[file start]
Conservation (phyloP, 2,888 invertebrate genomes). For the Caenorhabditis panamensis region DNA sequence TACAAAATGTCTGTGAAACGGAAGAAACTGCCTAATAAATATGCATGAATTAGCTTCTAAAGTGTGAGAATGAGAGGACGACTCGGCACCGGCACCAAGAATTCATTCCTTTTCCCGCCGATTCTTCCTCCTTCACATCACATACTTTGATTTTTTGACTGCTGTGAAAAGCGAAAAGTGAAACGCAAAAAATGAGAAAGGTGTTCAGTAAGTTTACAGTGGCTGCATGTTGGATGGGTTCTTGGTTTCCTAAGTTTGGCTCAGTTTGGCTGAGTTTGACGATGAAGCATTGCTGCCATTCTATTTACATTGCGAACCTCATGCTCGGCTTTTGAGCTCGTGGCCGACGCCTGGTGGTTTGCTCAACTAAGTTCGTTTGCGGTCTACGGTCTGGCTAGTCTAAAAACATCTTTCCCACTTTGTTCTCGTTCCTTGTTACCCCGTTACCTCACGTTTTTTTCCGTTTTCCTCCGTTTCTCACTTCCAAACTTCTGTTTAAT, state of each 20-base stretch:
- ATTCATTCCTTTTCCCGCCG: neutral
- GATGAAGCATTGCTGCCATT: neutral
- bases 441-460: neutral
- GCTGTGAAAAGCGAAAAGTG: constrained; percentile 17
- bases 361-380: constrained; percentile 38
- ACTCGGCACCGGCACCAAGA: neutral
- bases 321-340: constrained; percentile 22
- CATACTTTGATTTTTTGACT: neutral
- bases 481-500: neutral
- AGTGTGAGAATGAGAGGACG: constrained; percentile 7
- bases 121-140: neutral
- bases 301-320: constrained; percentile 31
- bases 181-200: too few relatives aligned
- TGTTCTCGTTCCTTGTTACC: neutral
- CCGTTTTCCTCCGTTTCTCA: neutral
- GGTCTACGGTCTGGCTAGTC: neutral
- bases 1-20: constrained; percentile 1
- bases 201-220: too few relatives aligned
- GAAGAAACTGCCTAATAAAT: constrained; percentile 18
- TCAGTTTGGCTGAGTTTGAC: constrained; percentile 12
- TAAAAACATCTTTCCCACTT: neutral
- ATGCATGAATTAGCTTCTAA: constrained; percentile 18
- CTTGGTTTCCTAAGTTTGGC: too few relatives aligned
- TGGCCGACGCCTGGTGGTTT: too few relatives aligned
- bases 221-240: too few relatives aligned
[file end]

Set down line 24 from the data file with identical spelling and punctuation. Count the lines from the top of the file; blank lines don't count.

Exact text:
- CTTGGTTTCCTAAGTTTGGC: too few relatives aligned